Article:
A Night With Radioboxer
A friend recently asked me to swing by Tobacco Road and check out an event that promised to feature great live music and flamboyant theatrics in a charming and intimate setting. If I was at any point on the fence about this, the decision was finalized with the mentions of a waived cover charge and a delicious cake. Done deal.
Upon arriving, it appeared I had stepped into an odd wedding set up with musicians doubling as actors. A saxophone-toting minister, a disheveled bride strumming an acoustic guitar, a very dapper drummer (and perhaps best man) and a fiery groom were all setting the scene. Their music was relatively harmless and seemed to serve as interludes for the clusterfuck of yelling, stomping and reconciling that followed. Soon enough, my beer was just about done, and so were they. I’m pretty sure someone got
Throughout this folksy soap-opera, the second band of the evening, Radioboxer, was lugging their equipment through the crowd in a marginally-admirable attempt at being
clandestine and attentive. I say marginal because their unfettered air of untamed bad-assery was pretty hard to ignore. Without getting too into it, I felt like I was looking at The Strokes Lite. Between their calculated image and their name encroaching dangerously close to Radiohead, I tried my best not to let my prejudices sink them before they set sail. Besides, if they were so great, why hadn’t I heard of them? Before that sentiment finished materializing itself in my mind, they blitzed on-stage. The onslaught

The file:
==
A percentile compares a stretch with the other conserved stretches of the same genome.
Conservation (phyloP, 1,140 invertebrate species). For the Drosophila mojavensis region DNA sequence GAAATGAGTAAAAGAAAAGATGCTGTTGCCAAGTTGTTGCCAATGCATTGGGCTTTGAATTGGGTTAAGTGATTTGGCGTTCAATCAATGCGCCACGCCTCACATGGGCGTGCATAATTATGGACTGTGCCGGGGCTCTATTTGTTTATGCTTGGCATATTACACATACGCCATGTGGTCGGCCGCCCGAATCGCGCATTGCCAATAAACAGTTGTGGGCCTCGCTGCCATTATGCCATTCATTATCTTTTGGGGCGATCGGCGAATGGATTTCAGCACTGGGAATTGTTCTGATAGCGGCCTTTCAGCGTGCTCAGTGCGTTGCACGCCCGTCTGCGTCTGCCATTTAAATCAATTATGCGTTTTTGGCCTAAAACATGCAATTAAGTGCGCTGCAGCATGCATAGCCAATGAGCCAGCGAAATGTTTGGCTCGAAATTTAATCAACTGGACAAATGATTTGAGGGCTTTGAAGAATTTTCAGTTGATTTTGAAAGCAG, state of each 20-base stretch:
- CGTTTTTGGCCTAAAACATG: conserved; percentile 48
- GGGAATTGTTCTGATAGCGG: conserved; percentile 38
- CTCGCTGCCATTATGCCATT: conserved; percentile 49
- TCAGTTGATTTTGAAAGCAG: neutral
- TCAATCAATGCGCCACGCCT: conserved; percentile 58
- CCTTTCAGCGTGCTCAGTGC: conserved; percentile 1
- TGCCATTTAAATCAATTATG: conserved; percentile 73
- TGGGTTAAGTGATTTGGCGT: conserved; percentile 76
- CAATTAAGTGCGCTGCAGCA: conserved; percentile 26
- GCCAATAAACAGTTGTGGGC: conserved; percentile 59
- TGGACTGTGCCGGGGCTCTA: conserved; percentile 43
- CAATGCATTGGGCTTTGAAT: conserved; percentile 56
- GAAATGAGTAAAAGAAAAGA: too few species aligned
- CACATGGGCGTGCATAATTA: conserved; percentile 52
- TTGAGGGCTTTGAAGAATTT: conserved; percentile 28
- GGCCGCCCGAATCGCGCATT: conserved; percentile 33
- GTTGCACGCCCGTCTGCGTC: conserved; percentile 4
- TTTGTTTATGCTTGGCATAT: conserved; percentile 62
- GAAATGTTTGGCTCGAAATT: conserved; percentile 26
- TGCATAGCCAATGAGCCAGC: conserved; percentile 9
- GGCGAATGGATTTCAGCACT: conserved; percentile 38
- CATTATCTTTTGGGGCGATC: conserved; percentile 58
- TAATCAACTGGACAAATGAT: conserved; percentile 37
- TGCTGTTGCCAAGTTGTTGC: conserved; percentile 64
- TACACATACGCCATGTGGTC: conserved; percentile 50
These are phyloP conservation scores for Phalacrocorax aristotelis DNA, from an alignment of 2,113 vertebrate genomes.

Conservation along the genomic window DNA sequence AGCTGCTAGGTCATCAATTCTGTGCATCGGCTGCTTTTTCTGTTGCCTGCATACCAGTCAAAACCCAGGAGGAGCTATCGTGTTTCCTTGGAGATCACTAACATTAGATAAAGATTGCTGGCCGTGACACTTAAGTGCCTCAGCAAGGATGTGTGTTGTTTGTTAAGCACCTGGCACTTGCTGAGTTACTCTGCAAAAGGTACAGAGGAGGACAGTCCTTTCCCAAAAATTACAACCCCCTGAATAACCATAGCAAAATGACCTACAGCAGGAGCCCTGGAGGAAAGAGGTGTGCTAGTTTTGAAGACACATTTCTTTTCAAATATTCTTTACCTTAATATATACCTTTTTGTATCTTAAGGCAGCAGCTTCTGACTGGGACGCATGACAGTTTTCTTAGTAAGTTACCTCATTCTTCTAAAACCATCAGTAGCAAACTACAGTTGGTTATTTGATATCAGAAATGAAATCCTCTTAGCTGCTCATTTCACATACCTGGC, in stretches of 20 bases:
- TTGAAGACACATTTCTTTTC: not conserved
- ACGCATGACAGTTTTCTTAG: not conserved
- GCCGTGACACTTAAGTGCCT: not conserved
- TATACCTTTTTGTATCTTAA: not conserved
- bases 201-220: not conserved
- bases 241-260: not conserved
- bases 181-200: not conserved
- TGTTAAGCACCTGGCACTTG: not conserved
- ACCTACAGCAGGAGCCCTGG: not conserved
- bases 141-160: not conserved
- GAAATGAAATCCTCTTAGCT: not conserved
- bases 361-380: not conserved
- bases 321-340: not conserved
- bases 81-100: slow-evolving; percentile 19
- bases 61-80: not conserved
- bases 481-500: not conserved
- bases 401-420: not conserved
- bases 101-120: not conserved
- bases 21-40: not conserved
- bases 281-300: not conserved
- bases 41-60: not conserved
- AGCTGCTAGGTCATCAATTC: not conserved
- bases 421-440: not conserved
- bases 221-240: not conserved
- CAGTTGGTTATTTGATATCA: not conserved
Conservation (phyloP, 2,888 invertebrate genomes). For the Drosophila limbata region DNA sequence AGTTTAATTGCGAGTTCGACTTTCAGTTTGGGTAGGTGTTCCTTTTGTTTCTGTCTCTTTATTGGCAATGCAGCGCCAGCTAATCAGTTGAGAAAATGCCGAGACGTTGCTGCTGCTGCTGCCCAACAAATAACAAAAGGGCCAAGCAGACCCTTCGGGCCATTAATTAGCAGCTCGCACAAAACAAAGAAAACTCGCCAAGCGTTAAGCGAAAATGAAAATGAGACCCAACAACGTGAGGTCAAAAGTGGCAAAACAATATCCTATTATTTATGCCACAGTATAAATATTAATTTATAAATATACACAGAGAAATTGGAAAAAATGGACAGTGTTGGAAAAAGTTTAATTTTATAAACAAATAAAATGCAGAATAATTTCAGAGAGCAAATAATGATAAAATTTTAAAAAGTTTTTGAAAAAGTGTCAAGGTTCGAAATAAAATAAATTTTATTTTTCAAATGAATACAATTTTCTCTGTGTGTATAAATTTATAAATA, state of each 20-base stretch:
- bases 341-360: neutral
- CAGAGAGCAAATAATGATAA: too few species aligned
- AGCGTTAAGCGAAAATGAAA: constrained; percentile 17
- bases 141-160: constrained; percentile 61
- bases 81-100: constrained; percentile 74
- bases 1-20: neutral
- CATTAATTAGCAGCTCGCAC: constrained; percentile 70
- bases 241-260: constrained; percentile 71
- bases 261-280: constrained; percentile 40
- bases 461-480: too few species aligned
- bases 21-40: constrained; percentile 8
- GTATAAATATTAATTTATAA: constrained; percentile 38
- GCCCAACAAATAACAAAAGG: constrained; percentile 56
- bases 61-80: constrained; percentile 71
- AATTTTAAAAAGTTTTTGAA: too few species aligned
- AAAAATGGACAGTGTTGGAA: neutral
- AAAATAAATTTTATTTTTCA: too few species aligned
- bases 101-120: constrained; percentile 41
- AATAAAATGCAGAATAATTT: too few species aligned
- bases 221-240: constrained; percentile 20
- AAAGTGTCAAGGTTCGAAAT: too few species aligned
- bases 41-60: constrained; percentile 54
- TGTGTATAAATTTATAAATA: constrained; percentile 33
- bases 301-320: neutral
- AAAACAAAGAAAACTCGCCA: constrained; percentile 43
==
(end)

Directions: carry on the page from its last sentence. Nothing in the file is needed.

From the very beginning of their set they held a very modest crowd by the throat. The attack was helmed by their front-woman, a bubbling mixture of chemicals reaching critical mass. The sinister charisma was undeniable. She was definitely one of those people you develop distant crushes on, but don’t pursue, because they could, you know, crush you. She utilized streamers; confetti and a megaphone transform a small group of wide-eyed curious onlookers into a formidable, dancing riot. The group reminded me of Metric, for a lot of great reasons, led by an Emily Haines acolyte, if she were Venezuelan. Many of their songs were simultaneously aggressive and infectious, none more than their set closer, a gem I later learned was aptly titled “Placebo Effect”.
The set was short and sweet, in the same way that a rollercoaster ride or death by a firing squad can be described in the same way. The night was over, and I left Tobacco Road overwhelmed, thoroughly impressed, and shaking bits of confetti out of my hair. It didn’t even matter that I didn’t eat any cake.